We found that the essential requirements for accountability to Parliament—credible reporting of results, effective ministerial oversight, and adequate external audit—are not being met.
Later still, she says:
With a few exceptions, Parliament's auditor should be appointed as the external auditor of existing foundations and any created in the future, to provide assurance that they are exercising sound control of the significant public resources and authorities entrusted to them.
Those are the words of the Auditor General. Later in her April 2002 report, she says:
—the essential requirements for accountability to Parliament...are not being met.
The last two excerpts from the Auditor General's report that I want to cite read as follows:
The creation of more foundations and the transfer to them of very large amounts of public money raise increasing concerns about the lack of adequate means for parliamentary scrutiny.
She goes on to say:
The auditor general should be appointed as the external auditor for foundations, with a few exceptions.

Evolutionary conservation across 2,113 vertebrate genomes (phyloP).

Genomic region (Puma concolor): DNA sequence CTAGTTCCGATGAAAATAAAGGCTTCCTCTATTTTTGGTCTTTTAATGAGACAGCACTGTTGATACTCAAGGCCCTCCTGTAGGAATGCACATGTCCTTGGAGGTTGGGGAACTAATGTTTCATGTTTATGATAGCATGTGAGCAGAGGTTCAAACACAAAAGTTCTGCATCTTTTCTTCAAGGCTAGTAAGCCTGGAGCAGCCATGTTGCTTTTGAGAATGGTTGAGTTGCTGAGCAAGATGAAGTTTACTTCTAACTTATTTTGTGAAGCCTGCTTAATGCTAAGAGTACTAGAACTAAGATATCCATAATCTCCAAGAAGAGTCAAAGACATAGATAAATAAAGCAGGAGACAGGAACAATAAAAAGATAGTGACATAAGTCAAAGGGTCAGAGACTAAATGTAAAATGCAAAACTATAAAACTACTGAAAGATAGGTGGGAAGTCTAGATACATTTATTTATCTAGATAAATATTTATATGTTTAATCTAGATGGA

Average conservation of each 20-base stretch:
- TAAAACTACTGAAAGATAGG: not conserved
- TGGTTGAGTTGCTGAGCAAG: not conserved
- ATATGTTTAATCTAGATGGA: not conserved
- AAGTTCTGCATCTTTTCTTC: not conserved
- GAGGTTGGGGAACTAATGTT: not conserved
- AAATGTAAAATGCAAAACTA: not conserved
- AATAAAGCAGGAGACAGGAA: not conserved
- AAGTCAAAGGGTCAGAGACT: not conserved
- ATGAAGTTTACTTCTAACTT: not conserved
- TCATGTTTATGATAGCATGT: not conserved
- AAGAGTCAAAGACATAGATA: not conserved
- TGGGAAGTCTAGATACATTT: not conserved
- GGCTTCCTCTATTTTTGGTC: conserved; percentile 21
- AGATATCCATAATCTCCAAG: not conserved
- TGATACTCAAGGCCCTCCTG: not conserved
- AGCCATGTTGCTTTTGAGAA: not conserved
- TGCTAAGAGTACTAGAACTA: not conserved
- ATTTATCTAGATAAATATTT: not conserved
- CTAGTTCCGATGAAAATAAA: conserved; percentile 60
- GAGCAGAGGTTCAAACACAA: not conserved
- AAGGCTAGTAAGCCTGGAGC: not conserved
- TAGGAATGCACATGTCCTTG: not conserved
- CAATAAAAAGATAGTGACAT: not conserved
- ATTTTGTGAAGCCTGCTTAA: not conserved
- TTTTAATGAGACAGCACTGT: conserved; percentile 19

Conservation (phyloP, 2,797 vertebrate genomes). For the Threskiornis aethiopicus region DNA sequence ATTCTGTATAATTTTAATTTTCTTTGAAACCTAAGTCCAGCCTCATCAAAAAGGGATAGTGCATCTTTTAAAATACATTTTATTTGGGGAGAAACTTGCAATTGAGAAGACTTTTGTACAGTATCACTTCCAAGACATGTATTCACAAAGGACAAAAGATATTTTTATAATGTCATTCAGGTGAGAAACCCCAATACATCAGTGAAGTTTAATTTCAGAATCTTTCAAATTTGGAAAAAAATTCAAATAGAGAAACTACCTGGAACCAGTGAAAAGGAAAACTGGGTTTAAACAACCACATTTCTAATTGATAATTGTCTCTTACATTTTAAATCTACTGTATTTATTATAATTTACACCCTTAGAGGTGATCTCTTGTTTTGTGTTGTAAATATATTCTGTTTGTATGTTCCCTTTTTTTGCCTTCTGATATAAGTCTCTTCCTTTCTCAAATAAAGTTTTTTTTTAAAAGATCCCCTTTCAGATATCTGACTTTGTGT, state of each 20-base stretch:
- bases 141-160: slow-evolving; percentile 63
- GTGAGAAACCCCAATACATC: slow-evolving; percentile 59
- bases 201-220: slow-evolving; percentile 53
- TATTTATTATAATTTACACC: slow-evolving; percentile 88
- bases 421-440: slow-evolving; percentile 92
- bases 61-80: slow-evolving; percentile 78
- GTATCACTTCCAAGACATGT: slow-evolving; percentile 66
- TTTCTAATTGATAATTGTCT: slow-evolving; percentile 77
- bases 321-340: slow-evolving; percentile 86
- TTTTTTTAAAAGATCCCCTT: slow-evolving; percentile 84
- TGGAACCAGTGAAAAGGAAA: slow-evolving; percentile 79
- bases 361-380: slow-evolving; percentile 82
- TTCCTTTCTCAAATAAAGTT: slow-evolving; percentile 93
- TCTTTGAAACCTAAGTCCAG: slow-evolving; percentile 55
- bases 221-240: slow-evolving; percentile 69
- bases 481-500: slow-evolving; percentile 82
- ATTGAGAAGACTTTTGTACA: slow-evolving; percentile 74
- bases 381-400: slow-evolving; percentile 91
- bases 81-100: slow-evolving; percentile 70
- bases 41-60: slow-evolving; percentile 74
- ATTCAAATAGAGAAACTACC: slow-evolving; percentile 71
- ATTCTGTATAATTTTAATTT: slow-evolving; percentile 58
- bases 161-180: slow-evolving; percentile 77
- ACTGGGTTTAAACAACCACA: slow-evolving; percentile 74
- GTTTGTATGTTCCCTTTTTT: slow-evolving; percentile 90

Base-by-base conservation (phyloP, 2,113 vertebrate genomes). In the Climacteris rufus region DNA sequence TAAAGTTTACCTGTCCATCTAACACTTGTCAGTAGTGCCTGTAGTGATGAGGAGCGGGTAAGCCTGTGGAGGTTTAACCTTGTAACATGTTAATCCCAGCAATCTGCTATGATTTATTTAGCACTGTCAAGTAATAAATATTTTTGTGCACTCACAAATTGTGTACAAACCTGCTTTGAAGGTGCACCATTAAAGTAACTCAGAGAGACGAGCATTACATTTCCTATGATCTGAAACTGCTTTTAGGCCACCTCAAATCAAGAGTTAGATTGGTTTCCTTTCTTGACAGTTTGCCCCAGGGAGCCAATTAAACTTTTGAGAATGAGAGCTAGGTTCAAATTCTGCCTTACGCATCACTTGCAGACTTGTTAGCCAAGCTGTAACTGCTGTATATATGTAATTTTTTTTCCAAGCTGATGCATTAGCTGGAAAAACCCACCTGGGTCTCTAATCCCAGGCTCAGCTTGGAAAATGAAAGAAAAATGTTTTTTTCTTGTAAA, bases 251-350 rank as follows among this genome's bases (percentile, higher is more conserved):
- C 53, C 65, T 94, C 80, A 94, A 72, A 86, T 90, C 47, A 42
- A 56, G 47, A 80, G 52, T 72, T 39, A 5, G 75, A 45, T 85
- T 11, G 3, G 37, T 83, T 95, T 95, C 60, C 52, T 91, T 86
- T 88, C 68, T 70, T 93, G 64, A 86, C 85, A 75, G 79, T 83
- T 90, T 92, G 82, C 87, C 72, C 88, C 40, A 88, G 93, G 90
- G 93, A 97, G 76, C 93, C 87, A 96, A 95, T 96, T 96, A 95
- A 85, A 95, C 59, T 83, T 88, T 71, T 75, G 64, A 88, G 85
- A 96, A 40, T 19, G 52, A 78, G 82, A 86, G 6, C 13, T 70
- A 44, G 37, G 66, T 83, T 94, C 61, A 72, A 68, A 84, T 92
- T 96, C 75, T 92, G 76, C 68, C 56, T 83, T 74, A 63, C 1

So that was back in April 2002. In accordance with parliamentary procedure as we know it, the Standing Committee on Public Accounts examined the report in April 2002, and its report was tabled in turn in May 2003. What was contained in that May 2003 report by the standing committee after its examination of the auditor general's report? There was one key recommendation which read:
That, for those foundations either created through legislation, or receiving significant federal funding--
They were talking here of $500 million, which after discussion was brought down to $100 million.
—the federal government appoint the Auditor General of Canada as external auditor of these foundations.
In response to this recommendation, the government said:
However, requiring foundations to accept the public sector type standards and operations as well as establishing the Auditor General of Canada as their auditor as identified in recommendations eight through thirteen, could undermine the independence of foundations, reduce their operational flexibility—
If the money is being properly managed, I have trouble seeing how this would reduce their operational flexibility. The government response was a bit odd.